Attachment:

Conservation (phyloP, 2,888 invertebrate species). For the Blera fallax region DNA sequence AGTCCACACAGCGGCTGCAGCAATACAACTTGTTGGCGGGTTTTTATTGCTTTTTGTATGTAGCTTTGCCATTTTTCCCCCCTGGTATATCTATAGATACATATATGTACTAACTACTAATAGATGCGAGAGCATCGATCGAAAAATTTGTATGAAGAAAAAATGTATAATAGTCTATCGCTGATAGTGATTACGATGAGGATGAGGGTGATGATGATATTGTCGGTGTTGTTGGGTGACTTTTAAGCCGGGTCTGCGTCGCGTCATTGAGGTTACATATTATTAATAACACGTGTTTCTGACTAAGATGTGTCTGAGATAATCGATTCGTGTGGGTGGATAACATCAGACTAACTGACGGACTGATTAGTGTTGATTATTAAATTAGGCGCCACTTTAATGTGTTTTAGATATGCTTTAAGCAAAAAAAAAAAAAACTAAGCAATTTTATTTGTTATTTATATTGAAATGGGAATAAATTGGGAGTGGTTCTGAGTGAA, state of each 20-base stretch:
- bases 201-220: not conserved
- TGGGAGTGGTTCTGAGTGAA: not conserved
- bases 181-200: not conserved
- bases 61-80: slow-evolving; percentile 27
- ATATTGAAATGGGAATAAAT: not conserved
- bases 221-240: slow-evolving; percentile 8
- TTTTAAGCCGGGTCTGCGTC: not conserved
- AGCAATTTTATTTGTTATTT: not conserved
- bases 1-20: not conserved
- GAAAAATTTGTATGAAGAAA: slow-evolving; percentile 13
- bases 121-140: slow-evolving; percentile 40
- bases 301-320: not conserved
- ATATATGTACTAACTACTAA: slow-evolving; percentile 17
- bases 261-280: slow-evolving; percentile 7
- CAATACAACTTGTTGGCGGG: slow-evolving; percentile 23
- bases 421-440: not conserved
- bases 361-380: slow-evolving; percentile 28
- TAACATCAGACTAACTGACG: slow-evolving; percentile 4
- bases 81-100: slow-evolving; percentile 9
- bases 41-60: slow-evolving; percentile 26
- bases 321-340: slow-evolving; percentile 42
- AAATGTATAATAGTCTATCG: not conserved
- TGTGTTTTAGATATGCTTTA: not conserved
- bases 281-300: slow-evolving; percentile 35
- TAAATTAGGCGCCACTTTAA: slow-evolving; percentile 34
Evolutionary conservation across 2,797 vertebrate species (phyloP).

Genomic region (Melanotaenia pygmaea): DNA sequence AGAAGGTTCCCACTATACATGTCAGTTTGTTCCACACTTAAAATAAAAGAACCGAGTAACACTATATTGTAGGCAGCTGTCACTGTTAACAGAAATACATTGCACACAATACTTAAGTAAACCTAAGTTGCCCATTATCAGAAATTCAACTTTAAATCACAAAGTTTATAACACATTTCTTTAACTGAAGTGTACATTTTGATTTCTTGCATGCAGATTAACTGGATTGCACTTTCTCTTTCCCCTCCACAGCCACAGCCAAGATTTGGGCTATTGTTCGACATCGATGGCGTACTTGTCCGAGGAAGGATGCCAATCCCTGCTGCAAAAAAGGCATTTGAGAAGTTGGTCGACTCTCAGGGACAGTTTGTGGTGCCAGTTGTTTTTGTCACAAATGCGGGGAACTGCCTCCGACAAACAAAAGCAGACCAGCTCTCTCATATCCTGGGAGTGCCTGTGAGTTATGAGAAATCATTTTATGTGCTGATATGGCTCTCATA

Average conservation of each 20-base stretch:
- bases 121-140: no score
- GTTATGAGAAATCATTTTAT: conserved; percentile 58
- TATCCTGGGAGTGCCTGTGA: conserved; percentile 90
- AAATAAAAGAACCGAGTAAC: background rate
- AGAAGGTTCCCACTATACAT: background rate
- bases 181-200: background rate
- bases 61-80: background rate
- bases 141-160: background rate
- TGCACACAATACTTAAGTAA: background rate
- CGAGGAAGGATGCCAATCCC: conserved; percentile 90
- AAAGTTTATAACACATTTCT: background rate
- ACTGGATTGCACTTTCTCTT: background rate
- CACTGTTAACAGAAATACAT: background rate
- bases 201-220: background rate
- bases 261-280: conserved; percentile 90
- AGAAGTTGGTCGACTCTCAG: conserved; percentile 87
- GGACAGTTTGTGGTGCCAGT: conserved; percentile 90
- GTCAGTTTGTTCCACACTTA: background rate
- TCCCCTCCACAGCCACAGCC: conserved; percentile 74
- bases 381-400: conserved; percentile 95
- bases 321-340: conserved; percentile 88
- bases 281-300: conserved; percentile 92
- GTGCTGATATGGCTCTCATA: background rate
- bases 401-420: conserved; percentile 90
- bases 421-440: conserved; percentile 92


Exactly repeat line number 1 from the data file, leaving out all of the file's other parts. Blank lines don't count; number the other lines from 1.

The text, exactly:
Conservation (phyloP, 2,888 invertebrate species). For the Blera fallax region DNA sequence AGTCCACACAGCGGCTGCAGCAATACAACTTGTTGGCGGGTTTTTATTGCTTTTTGTATGTAGCTTTGCCATTTTTCCCCCCTGGTATATCTATAGATACATATATGTACTAACTACTAATAGATGCGAGAGCATCGATCGAAAAATTTGTATGAAGAAAAAATGTATAATAGTCTATCGCTGATAGTGATTACGATGAGGATGAGGGTGATGATGATATTGTCGGTGTTGTTGGGTGACTTTTAAGCCGGGTCTGCGTCGCGTCATTGAGGTTACATATTATTAATAACACGTGTTTCTGACTAAGATGTGTCTGAGATAATCGATTCGTGTGGGTGGATAACATCAGACTAACTGACGGACTGATTAGTGTTGATTATTAAATTAGGCGCCACTTTAATGTGTTTTAGATATGCTTTAAGCAAAAAAAAAAAAAACTAAGCAATTTTATTTGTTATTTATATTGAAATGGGAATAAATTGGGAGTGGTTCTGAGTGAA, state of each 20-base stretch: